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This article was published 6/7/2017 (996 days ago), so information in it may no longer be current.
In the Free Press’s interview with the Winnipeg Folk Festival’s artistic director Chris Frayer, he was quick to name Americana/folk-rock singer Brandi Carlile as the artist he thinks will be the biggest surprise hit at this year’s festival.
"I guarantee it," he says. "Because she’s just so in her wheelhouse to begin with and her live show is amazing… her voice is just insanely good, and I think she’s a festival headliner not a lot of people know because it’s her first time here, but she’s playing Edmonton folk for the fourth year in a row. They’ve had her back every time because people cannot get enough of her."
Carlile is on the Main Stage Thursday, July 6, at 8:05 p.m., taking the second last headlining slot before the Shins close out opening night. The daytime stages begin Friday.
Choosing which acts to take in when there are so many options available can be an overwhelming feeling, so, if you’re looking for some suggestions, we asked four Free Press reporters — Erin Lebar, Jill Wilson, Rob Williams and Jen Zoratti — to write about the acts they’ll definitely be checking out this weekend:
Borscht Tales and Tunes, Folk School, 2:45-4 p.m.
There will be something a-brewing over at the folk school Friday and it won’t just be some excellent music. Ukrainian folk-punk quartet DakhaBrakha will be on site to play some tunes and make some borscht using the family recipe of one of the band members. The band is much sought-after on the world music stage and are known for their electric, exciting and exotic performances, though in Manitoba, given the large population of Ukrainians, they will be treading on slightly more familiar territory, especially when playing more traditional Ukrainian folk songs. A translator will be on hand for the non-Ukrainian speakers in the crowd.
Towers of Song, Green Ash, 2:45-4 p.m.
The title of this one doesn’t lie — towering influences of the songwriting world — two from Canada (Bruce Cockburn and Daniel Lanois) and one from the U.K. (Graham Parker) — join forces for what’s bound to be a cavalcade of hits (and hopefully some inspired collaboration). Cockburn hardly needs an introduction — the Ottawa performer has given us such hits as Lovers in a Dangerous Time and If I Had a Rocket Launcher. Grammy winner Lanois, hailing from Hull, Que., has produced such mega-records as U2’s The Joshua Tree, but has acclaimed, deeply atmospheric solo albums to his name. Parker is the beloved blue-collar British rocker credited with inspiring the likes of Elvis Costello and Joe Jackson; he’s accompanied by guitarist/cult figure Brinsley Schwartz, who popularized the pub-rock movement in the U.K. as part of his eponymous band, fronted by Nick Lowe.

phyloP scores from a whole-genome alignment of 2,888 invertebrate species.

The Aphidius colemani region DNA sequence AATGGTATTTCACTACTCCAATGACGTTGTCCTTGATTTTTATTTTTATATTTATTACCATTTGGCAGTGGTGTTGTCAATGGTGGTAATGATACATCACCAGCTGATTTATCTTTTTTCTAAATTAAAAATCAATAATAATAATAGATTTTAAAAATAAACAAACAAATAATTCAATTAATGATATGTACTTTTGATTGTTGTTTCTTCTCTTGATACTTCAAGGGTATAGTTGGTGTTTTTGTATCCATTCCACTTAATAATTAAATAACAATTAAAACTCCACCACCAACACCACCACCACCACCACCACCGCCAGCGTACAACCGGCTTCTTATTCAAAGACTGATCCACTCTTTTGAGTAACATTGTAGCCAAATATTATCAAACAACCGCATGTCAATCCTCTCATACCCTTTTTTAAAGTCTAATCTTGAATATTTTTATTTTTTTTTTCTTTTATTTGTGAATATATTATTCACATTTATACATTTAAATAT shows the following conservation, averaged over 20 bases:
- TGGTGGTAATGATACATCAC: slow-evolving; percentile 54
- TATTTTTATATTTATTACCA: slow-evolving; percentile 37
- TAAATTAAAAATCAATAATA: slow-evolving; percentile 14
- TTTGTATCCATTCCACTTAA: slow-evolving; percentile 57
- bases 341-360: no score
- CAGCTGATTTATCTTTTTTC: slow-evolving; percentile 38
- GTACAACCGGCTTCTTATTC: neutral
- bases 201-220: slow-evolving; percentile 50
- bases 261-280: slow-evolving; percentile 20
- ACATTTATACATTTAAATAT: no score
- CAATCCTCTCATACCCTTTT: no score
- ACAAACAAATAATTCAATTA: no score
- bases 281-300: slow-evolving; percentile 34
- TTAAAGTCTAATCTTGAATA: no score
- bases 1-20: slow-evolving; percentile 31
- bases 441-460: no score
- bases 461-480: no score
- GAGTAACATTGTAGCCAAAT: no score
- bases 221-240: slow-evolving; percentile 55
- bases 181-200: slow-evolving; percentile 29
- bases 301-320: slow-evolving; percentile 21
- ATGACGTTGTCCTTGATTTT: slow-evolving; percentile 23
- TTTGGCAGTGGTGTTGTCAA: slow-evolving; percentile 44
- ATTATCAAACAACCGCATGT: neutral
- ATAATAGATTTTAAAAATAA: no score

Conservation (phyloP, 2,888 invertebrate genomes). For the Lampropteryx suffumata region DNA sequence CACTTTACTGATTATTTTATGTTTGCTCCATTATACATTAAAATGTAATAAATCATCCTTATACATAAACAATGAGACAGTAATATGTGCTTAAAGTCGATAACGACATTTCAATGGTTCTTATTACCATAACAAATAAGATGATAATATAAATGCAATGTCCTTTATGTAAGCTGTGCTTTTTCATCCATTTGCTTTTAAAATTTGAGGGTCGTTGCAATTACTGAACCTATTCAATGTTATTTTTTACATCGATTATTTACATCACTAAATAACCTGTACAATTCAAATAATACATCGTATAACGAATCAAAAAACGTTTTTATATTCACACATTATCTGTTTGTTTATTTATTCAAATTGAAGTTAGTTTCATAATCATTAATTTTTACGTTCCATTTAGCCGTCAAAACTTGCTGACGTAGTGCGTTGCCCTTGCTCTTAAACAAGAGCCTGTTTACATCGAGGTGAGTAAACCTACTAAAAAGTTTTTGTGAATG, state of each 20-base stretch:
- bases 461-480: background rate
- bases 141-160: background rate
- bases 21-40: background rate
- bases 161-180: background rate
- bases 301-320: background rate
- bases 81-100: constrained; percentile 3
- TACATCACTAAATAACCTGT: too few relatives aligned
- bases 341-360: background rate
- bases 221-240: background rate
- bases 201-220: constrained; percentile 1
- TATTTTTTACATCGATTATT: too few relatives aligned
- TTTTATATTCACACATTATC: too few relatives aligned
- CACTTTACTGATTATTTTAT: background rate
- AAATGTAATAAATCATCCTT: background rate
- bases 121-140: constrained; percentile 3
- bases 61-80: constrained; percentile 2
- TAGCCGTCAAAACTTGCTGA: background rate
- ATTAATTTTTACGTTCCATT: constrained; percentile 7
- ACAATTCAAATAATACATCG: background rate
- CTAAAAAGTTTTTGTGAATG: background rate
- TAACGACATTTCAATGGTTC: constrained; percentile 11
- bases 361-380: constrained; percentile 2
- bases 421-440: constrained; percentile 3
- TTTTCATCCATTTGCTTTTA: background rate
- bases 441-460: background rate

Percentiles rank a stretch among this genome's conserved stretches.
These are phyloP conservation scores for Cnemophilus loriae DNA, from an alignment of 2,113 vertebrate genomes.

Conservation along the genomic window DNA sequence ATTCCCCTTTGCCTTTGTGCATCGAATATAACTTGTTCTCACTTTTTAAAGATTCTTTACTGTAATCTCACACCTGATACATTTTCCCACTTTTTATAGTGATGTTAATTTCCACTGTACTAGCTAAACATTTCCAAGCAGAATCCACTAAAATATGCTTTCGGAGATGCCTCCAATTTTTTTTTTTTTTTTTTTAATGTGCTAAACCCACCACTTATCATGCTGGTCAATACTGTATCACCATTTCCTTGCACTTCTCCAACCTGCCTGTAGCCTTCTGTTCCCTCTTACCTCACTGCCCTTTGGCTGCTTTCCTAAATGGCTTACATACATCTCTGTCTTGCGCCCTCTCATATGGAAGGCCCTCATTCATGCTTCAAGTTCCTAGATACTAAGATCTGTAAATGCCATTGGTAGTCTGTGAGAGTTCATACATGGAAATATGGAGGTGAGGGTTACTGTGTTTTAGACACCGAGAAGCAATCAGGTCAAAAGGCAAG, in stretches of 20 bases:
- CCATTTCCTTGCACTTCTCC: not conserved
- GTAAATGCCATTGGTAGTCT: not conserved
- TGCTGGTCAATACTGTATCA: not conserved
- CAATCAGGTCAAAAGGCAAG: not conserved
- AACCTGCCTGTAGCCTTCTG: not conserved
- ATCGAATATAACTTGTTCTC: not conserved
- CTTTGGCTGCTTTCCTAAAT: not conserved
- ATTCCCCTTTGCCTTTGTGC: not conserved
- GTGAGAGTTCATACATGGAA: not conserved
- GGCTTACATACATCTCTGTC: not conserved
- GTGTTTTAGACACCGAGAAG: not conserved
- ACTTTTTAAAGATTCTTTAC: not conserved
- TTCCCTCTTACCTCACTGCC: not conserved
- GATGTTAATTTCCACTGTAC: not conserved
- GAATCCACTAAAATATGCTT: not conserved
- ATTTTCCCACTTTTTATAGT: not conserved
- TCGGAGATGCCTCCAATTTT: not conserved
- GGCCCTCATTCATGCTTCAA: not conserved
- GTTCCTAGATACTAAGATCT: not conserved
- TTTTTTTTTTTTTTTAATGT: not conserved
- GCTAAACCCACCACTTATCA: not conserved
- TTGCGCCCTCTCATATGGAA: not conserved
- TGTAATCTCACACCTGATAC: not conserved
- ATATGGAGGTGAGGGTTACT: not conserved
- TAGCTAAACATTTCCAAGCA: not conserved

Colours, Color & Couleur, Green Ash, 1-2:15 p.m.
A songwriter’s showcase featuring four artists with their own unique styles.
City and Colour’s Dallas Green and John K. Samson both started out in the world of punk before showing off their acoustic sides and lyrical brilliance; Seattle’s Damien Jurado takes a more traditional approach to his melodic folk; while Montreal’s Charlotte Cardin, a relative newcomer on the scene, adds elements of electronic and soul to her mix.
Aiofe O’Donovan, Spruce Hollow, 3-4 p.m.
You won’t want to miss out on a chance to see an intimate daytime concert by golden-throated Irish-American singer-songwriter Aiofe O’Donovan. Veteran folk festers will recognize O’Donovan as the lead vocalist for Boston progressive-bluegrass outfit Crooked Still; this time out, she’s touring in support of her bewitching 2016 solo sophomore album, In the Magic Hour — a collection of airy, introspective Americana tunes inspired by the death of her grandfather. But don’t expect a downer of a set —O’Donovan’s playful harmonies will keep things buoyant.
Canada Far & Wide: Grands Esprits, Bur Oak, 2:15-3:45 p.m.
This year, five western Canadian folk festivals have teamed up to create a travelling workshop, anchored by a group of three core artists — DJ Shub, Cris Derksen and Mélisande [électrotrad] — that celebrates key songs in Canadian history. In Winnipeg, Choir! Choir! Choir will host the event, and Cécile Doo-Kingué, Charlotte Cardin, Old Man Luedecke and Diyet round out the cast of musicians who will be performing the setlist, which includes tracks from icons such as Buffy Sainte Marie, Neil Young and Leonard Cohen, as well as some fun classics such as Rise Up by Parachute Club.